Rewarding brain stimulation, hippocampal activity, and footstomping in the gerbil

Ronald C. Kramis*, Aryeh Routtenberg

*Corresponding author for this work

Research output: Contribution to journalArticlepeer-review

23 Scopus citations


Eleven gerbils (Meriones) were tested for self-stimulation in posterior hypothalamic loci while hippocampal activity was monitored. Rewarding brain stimulation produced synchronization (theta) or regularization of hippocampal activity; no rebound of hippocampal desynchronization was observed immediately following termination of stimulation. Several seconds following termination of stimulation, however, "footstomping" behavior was observed. This activity was seen following, never during, rewarding brain stimulation. Hippocampal activity was most often desynchronized during this species-typical behavior pattern. Synchronization-desynchronization shifts in hippocampus previously thought to reflect reward-aversion were interpreted to reflect the participation of two mechanisms subserving, respectively, stimulus-related and motor-organizational processes.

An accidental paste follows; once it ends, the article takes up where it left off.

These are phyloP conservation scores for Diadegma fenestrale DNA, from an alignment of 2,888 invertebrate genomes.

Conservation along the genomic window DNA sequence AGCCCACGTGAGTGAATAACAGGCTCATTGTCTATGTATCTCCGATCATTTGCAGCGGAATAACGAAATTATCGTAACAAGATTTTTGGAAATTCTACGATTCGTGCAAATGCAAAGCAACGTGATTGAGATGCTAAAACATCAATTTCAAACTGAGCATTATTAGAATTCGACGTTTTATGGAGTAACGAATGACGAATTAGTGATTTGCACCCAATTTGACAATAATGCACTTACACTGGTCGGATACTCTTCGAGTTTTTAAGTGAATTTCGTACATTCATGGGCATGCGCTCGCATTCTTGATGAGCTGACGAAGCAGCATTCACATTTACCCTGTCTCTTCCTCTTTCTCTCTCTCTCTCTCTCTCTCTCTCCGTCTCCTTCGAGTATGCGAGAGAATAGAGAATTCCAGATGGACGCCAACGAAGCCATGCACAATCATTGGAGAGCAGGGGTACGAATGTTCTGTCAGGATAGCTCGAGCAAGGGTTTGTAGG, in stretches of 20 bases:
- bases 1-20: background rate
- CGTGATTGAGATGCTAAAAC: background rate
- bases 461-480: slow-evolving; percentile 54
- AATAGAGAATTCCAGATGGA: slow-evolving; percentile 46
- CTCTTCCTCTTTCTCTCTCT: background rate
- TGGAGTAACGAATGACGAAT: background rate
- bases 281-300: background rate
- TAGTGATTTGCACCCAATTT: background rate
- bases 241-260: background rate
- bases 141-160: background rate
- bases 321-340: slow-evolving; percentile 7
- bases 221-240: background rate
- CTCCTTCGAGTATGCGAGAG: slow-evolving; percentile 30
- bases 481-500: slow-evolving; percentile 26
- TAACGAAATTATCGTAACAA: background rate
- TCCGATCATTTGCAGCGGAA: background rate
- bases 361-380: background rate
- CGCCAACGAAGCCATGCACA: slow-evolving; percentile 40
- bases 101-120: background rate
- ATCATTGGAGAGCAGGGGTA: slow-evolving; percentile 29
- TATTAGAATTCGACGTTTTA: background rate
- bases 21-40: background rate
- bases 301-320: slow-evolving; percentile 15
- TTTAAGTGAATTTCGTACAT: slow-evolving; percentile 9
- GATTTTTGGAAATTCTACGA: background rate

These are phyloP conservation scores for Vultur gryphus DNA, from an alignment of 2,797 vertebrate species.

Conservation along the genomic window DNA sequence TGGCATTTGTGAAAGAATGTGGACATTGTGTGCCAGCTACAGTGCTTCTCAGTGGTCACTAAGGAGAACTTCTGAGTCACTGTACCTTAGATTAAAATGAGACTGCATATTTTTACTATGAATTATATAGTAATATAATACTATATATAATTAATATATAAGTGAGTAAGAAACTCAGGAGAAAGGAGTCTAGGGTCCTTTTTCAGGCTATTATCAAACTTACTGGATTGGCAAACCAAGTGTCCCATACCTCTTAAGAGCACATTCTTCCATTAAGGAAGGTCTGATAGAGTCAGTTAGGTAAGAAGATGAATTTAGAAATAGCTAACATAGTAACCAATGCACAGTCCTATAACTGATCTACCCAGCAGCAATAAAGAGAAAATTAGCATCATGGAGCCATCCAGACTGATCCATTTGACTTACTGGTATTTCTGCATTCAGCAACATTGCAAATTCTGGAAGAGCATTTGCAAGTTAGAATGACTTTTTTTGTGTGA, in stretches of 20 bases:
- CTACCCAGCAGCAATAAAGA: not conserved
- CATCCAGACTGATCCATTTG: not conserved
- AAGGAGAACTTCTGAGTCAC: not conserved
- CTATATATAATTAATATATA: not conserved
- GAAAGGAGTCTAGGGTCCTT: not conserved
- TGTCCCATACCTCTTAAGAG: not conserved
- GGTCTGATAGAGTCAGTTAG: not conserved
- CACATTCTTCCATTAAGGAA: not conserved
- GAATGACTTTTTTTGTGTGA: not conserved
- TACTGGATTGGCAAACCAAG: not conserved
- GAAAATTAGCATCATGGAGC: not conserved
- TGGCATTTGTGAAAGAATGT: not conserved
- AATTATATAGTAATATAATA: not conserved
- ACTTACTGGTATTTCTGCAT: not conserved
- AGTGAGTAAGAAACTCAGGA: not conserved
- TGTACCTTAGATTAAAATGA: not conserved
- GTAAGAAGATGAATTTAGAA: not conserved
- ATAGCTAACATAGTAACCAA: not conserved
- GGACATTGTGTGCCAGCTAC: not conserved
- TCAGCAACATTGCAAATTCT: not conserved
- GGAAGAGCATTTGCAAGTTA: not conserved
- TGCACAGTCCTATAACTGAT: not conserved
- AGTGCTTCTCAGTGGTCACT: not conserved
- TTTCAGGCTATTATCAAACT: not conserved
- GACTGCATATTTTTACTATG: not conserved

Original languageEnglish (US)
Pages (from-to)7-8,IN1-IN2,9-11
JournalPhysiology and Behavior
Issue number1
StatePublished - Jan 1969


  • Brain stimulation
  • Footstomping
  • Gerbil
  • Hippocampus
  • Hypothalamus
  • Medial forebrain bundle
  • Self-stimulation
  • Substantia nigra
  • Theta

ASJC Scopus subject areas

  • Experimental and Cognitive Psychology
  • Behavioral Neuroscience


Dive into the research topics of 'Rewarding brain stimulation, hippocampal activity, and footstomping in the gerbil'. Together they form a unique fingerprint.

Cite this